Adventurous Alumni in Brief

July 12th, 2012 | Post a comment

Challenged by Amish Runners

R. Todd Weaver ’87 and Jim Smucker

R. Todd Weaver ’87 and Jim Smucker

Jim Smucker, PhD (in management), who was scholar-in-residence in EMU’s business & economics program this spring, and R. Todd Weaver ’87, a dentist in Souderton, Pa., were featured in a long, contemplative feature in Runner’s World magazine (published 02/27/2012) about discovering superlative runners among the Amish.

The main author, Runner’s World regular Bart Yasso, wrote:

Last October I ran with Smucker, some of his Mennonite friends, and about 20 Amish. The Mennonites wore running shorts and running pants, and synthetic tops. The Amish men wore black pants held up with suspenders and long-sleeve, button-down shirts. Most were clean-shaven (Amish don’t grow beards until they marry…). The one woman in the group wore a long dress and a head scarf. I should note that they all wore running shoes. I should also note that we were running by the light of the moon.

Yasso wrote that Weaver started running with a few friends under a full moon in the fall of 2007. Smucker, whose immediate roots are Amish, joined the runs in 2008 and began inviting some Amish to run with the group in 2009, frequenting roads without electrical lines (the better to enjoy the full moon). Those Amish who accepted Smucker’s invitation turned out to be “wondrous” runners, said Yasso.

“The Mennonites were good runners, but the Amish — with their even harder lives, and even stricter rules — were clearly a cut above,” wrote Yasso. “…Man, I wondered, with a little more training, just how good could these guys be?”

Smucker is CEO of the Bird-in-Hand Corporation and former board chair of the Lancaster Chamber of Commerce. In the fall of 2012, he will be teaching organizational behavior in EMU’s master in nursing leadership program.

He is the motivating force behind the annual Bird-in-Hand Half-Marathon in September. This half-marathon has attracted as many as 1,000 runners.

“Smucker the Mennonite believes that physical fitness and goals are good for everyone,” wrote Yasso, in collaboration with another writer, Steve Friedman.

Yasso and Friedman observed that both Mennonites and Amish “hold fast to the principles of their forebears — hard work, humility, modesty, community togetherness verging on clannishness, self-reliance, and a skeptical view of modernity.” But there are significant differences too, they added: “To make a crude and overly simplistic analogy, Old Order Amish are like Ultra-Orthodox Jews, and Mennonites are a more acculturated, reformed branch.” —BPL

These Alums Aren’t Wimps

Tough Mudder Alumni

Front, from left, Lowell Brown, Landon Miller, Doug Friesen, Andy Dula, Sheldon Wenger, Steve Denlinger, Ryan Sauder. Back, Zach King, Ryan Hess, Bruce Balestier, David Sowers, Lynn Longenecker, Sheldon Esch

A “Tough Mudder“ endurance competition in Pocono Manor, Pa., in April saw a team largely composed of EMU-linked persons complete the event in three and a half hours. The individuals were: business executive Andrew “Andy” Dula ’91, chair of EMU’s board of trustees; fundraiser Lowell Brown (married to Lisa White ’99); workforce developer Sheldon Esch ’ 97; psychologist Doug Friesen ’91; supervisor Zack King (married to Laura Hess ’00); business manager Ryan Linder-Hess ’98; educator Lynn Longenecker ’94; family counselor Landon Miller ’97; and college administrator Ryan Sauder (married to M. Janelle Thomas ’95).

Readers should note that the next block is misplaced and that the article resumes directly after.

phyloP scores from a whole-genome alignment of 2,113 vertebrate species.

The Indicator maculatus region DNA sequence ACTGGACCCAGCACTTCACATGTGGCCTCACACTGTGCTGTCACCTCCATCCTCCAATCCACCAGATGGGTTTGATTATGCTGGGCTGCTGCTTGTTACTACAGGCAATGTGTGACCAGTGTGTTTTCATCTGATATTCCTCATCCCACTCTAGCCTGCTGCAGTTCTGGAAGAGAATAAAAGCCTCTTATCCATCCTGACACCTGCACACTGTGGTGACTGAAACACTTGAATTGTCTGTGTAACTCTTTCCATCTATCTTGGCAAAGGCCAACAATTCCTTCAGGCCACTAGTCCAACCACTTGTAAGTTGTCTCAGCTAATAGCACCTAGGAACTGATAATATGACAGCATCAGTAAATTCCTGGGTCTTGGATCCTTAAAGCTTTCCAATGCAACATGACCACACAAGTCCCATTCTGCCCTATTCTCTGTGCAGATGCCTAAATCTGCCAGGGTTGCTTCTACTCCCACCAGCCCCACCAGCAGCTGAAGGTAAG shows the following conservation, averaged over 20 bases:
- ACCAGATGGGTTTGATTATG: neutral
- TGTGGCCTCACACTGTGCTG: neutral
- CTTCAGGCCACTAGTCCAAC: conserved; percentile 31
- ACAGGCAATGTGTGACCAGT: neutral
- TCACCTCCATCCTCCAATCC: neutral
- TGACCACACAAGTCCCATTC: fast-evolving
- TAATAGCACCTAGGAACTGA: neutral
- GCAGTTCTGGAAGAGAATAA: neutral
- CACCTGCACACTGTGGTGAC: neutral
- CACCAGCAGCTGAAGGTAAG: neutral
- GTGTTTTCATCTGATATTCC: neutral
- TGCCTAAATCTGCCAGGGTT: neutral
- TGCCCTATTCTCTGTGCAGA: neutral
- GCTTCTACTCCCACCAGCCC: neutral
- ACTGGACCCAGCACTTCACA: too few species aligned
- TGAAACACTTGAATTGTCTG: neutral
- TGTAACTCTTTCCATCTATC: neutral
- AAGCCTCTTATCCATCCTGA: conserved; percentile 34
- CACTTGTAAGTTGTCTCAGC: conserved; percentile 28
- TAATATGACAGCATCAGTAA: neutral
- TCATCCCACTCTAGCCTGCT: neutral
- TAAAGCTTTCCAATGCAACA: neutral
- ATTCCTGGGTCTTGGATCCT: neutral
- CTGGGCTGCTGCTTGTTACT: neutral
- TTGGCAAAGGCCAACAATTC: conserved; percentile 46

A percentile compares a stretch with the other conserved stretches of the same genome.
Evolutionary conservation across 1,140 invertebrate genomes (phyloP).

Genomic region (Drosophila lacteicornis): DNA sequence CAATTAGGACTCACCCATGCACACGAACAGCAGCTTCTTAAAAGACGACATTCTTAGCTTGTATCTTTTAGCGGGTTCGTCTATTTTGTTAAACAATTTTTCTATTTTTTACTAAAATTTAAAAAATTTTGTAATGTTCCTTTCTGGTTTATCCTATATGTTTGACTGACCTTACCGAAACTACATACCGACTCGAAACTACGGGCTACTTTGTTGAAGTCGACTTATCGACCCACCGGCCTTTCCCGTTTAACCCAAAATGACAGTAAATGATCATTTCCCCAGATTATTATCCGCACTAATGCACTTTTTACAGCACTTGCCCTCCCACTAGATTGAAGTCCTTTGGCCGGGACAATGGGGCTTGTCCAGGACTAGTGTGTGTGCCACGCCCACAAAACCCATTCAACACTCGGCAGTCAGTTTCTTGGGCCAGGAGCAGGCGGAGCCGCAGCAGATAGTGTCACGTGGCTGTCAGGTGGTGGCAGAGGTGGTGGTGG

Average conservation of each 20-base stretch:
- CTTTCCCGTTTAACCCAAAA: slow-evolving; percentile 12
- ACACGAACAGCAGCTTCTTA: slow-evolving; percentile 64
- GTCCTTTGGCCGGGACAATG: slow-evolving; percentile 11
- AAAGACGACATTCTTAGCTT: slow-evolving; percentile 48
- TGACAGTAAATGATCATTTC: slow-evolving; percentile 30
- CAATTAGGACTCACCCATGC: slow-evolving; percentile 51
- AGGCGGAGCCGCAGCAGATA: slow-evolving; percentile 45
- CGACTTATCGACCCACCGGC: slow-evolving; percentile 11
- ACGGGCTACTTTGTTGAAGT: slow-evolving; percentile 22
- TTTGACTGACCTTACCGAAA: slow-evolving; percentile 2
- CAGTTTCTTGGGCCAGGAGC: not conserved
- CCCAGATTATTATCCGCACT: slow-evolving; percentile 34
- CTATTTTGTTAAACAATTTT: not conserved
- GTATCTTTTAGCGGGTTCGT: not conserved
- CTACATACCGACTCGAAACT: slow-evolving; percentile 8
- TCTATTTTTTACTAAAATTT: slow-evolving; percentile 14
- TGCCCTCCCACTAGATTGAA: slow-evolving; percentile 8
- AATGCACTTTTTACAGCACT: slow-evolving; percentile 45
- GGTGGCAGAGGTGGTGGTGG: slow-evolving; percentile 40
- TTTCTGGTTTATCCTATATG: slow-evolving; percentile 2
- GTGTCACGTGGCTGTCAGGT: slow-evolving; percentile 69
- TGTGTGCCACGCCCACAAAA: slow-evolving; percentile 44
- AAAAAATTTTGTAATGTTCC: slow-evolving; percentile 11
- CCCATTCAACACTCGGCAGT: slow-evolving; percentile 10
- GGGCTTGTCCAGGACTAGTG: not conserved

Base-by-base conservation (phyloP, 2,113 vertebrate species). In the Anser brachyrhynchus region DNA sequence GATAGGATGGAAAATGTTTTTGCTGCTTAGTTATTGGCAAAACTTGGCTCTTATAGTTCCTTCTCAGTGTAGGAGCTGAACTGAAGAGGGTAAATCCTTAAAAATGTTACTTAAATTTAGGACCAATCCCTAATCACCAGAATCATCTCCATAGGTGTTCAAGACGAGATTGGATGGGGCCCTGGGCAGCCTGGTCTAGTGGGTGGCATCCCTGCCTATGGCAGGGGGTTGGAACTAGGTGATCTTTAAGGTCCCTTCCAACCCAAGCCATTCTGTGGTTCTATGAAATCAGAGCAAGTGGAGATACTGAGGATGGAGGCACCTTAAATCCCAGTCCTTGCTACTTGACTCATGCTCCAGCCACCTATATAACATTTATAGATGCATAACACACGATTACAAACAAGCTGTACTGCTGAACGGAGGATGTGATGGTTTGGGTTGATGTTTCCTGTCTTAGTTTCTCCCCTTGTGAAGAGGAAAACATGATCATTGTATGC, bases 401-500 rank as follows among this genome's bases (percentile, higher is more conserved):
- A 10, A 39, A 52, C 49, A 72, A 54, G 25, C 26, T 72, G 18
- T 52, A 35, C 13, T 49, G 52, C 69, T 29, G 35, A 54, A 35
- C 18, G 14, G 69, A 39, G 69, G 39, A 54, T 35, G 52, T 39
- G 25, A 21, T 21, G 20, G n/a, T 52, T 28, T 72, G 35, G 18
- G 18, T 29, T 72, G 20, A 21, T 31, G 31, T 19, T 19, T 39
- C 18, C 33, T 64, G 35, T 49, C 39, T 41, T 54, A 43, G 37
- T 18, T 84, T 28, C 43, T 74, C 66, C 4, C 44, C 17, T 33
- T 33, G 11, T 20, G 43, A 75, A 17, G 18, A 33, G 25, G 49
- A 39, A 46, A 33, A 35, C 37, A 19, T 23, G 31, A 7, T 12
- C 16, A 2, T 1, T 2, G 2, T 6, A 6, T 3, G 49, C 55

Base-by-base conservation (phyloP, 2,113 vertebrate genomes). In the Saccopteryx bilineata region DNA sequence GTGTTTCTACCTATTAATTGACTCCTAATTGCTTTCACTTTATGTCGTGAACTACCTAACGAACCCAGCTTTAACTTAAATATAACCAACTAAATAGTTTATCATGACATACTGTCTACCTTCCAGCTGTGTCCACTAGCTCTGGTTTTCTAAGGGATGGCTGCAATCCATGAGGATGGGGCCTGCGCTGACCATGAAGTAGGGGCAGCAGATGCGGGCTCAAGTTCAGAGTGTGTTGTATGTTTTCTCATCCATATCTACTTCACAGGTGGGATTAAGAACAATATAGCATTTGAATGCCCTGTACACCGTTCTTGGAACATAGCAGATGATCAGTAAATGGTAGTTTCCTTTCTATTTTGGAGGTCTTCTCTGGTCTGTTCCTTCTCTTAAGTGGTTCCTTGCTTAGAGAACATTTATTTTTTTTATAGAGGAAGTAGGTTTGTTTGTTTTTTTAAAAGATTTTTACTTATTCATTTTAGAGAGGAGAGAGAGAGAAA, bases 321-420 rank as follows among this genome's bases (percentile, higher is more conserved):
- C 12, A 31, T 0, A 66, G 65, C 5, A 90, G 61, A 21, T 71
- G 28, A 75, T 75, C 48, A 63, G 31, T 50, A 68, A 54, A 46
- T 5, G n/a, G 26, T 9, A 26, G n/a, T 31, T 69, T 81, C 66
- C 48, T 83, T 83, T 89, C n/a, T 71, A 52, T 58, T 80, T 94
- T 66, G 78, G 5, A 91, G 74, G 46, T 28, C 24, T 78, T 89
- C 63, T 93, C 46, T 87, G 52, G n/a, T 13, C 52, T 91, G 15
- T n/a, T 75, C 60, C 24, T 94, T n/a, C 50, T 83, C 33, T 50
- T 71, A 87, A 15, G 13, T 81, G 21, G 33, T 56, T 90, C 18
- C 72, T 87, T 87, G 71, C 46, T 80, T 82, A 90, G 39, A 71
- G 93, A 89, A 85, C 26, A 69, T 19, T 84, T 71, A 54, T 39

“Tough Mudder events are hardcore 10-12 mile obstacle courses designed by British Special Forces to test your all around strength, stamina, mental grit, and camaraderie,” declares the Tough Mudder website. Each team is required to navigate 13 miles of obstacles, including mud, fire, swimming through ice-water and jolts of electricity (10,000 volts).

The EMU-linked team trained for 10 weeks under the guidance of Angela Morris Myers ’00, a personal trainer and group fitness instructor based at Empower Training Systems in Lancaster, Pa. Dula said the group entered Tough Mudder as motivation to get into better shape and to enjoy the camaraderie of the training and competition. —BPL

Adventurous Retirement

Cal and Rachel Litwiller, who met and married at EMU as members of the class of ’69, traveled coast-to-coast, with Cal on a bicycle and Rachel in a support SUV during 2011. Dividing their trip into two segments, they covered 3,650 miles from Cape Flattery, Washington, to Cape Henlopen, Delaware, with Cal averaging 60 miles per day on his semi-recumbent three-wheel bicycle.

Cal is a retired high school science teacher and Rachel is a retired interior decorator. They are active members of the Mt. Pleasant Evening Rotary Club.

They have also sojourned for extended periods in southern Africa and Central America since their retirement. —BPL

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